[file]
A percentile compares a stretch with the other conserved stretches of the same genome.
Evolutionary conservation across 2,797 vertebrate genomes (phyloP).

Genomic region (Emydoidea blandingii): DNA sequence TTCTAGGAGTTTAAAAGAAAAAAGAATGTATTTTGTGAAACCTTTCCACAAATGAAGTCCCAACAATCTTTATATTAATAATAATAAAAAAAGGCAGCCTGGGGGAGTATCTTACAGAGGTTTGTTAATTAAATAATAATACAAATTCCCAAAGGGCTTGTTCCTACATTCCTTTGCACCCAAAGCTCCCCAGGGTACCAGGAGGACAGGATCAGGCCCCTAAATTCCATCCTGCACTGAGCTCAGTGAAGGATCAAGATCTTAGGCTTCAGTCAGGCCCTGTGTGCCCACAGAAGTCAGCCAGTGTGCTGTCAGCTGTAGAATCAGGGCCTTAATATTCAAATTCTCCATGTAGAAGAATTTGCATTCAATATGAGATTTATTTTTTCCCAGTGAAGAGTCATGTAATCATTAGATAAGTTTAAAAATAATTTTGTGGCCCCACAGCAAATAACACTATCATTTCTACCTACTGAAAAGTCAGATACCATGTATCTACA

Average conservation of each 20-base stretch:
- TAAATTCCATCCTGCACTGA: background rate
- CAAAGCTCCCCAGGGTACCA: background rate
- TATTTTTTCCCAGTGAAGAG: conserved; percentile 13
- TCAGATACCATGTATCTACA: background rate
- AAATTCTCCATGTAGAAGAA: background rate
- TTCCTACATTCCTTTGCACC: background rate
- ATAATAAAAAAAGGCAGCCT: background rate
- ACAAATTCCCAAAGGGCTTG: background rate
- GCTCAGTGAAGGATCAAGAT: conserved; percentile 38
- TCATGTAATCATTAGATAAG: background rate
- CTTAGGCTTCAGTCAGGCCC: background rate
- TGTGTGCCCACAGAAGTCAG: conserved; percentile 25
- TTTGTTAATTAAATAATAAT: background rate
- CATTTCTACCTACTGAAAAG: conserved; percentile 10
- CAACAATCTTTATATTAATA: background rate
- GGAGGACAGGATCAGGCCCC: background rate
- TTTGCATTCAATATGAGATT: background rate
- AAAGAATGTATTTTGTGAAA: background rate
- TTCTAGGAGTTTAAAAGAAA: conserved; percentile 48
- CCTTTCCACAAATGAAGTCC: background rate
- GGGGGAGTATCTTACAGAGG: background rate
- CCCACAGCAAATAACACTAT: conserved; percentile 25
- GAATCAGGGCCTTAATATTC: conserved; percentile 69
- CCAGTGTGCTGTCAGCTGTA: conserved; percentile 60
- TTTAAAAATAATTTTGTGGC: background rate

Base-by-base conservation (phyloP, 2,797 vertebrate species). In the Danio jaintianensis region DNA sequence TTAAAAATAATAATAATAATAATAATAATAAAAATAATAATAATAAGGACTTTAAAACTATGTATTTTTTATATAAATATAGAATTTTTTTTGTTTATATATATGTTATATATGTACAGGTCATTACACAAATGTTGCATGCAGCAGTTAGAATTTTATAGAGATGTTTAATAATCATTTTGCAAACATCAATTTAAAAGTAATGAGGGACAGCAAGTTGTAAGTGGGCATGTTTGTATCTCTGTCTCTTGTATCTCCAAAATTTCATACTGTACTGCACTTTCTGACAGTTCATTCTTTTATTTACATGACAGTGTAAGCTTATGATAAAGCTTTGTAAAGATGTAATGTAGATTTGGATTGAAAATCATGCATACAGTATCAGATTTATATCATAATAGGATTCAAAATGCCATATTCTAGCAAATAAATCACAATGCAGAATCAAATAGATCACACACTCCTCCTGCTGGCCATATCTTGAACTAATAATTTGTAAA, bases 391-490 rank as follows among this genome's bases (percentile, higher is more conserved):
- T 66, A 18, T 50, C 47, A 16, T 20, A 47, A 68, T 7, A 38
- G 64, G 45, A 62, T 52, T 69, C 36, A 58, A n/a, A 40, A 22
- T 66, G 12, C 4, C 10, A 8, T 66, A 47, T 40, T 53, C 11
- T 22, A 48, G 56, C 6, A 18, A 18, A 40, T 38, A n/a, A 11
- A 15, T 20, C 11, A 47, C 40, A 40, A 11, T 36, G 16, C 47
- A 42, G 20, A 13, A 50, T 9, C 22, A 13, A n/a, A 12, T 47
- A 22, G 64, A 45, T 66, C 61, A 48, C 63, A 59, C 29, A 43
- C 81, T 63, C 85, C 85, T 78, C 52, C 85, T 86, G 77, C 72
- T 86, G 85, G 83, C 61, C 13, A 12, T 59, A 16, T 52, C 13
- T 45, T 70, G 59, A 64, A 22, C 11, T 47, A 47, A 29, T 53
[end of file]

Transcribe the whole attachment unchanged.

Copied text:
A percentile compares a stretch with the other conserved stretches of the same genome.
Evolutionary conservation across 2,797 vertebrate genomes (phyloP).

Genomic region (Emydoidea blandingii): DNA sequence TTCTAGGAGTTTAAAAGAAAAAAGAATGTATTTTGTGAAACCTTTCCACAAATGAAGTCCCAACAATCTTTATATTAATAATAATAAAAAAAGGCAGCCTGGGGGAGTATCTTACAGAGGTTTGTTAATTAAATAATAATACAAATTCCCAAAGGGCTTGTTCCTACATTCCTTTGCACCCAAAGCTCCCCAGGGTACCAGGAGGACAGGATCAGGCCCCTAAATTCCATCCTGCACTGAGCTCAGTGAAGGATCAAGATCTTAGGCTTCAGTCAGGCCCTGTGTGCCCACAGAAGTCAGCCAGTGTGCTGTCAGCTGTAGAATCAGGGCCTTAATATTCAAATTCTCCATGTAGAAGAATTTGCATTCAATATGAGATTTATTTTTTCCCAGTGAAGAGTCATGTAATCATTAGATAAGTTTAAAAATAATTTTGTGGCCCCACAGCAAATAACACTATCATTTCTACCTACTGAAAAGTCAGATACCATGTATCTACA

Average conservation of each 20-base stretch:
- TAAATTCCATCCTGCACTGA: background rate
- CAAAGCTCCCCAGGGTACCA: background rate
- TATTTTTTCCCAGTGAAGAG: conserved; percentile 13
- TCAGATACCATGTATCTACA: background rate
- AAATTCTCCATGTAGAAGAA: background rate
- TTCCTACATTCCTTTGCACC: background rate
- ATAATAAAAAAAGGCAGCCT: background rate
- ACAAATTCCCAAAGGGCTTG: background rate
- GCTCAGTGAAGGATCAAGAT: conserved; percentile 38
- TCATGTAATCATTAGATAAG: background rate
- CTTAGGCTTCAGTCAGGCCC: background rate
- TGTGTGCCCACAGAAGTCAG: conserved; percentile 25
- TTTGTTAATTAAATAATAAT: background rate
- CATTTCTACCTACTGAAAAG: conserved; percentile 10
- CAACAATCTTTATATTAATA: background rate
- GGAGGACAGGATCAGGCCCC: background rate
- TTTGCATTCAATATGAGATT: background rate
- AAAGAATGTATTTTGTGAAA: background rate
- TTCTAGGAGTTTAAAAGAAA: conserved; percentile 48
- CCTTTCCACAAATGAAGTCC: background rate
- GGGGGAGTATCTTACAGAGG: background rate
- CCCACAGCAAATAACACTAT: conserved; percentile 25
- GAATCAGGGCCTTAATATTC: conserved; percentile 69
- CCAGTGTGCTGTCAGCTGTA: conserved; percentile 60
- TTTAAAAATAATTTTGTGGC: background rate

Base-by-base conservation (phyloP, 2,797 vertebrate species). In the Danio jaintianensis region DNA sequence TTAAAAATAATAATAATAATAATAATAATAAAAATAATAATAATAAGGACTTTAAAACTATGTATTTTTTATATAAATATAGAATTTTTTTTGTTTATATATATGTTATATATGTACAGGTCATTACACAAATGTTGCATGCAGCAGTTAGAATTTTATAGAGATGTTTAATAATCATTTTGCAAACATCAATTTAAAAGTAATGAGGGACAGCAAGTTGTAAGTGGGCATGTTTGTATCTCTGTCTCTTGTATCTCCAAAATTTCATACTGTACTGCACTTTCTGACAGTTCATTCTTTTATTTACATGACAGTGTAAGCTTATGATAAAGCTTTGTAAAGATGTAATGTAGATTTGGATTGAAAATCATGCATACAGTATCAGATTTATATCATAATAGGATTCAAAATGCCATATTCTAGCAAATAAATCACAATGCAGAATCAAATAGATCACACACTCCTCCTGCTGGCCATATCTTGAACTAATAATTTGTAAA, bases 391-490 rank as follows among this genome's bases (percentile, higher is more conserved):
- T 66, A 18, T 50, C 47, A 16, T 20, A 47, A 68, T 7, A 38
- G 64, G 45, A 62, T 52, T 69, C 36, A 58, A n/a, A 40, A 22
- T 66, G 12, C 4, C 10, A 8, T 66, A 47, T 40, T 53, C 11
- T 22, A 48, G 56, C 6, A 18, A 18, A 40, T 38, A n/a, A 11
- A 15, T 20, C 11, A 47, C 40, A 40, A 11, T 36, G 16, C 47
- A 42, G 20, A 13, A 50, T 9, C 22, A 13, A n/a, A 12, T 47
- A 22, G 64, A 45, T 66, C 61, A 48, C 63, A 59, C 29, A 43
- C 81, T 63, C 85, C 85, T 78, C 52, C 85, T 86, G 77, C 72
- T 86, G 85, G 83, C 61, C 13, A 12, T 59, A 16, T 52, C 13
- T 45, T 70, G 59, A 64, A 22, C 11, T 47, A 47, A 29, T 53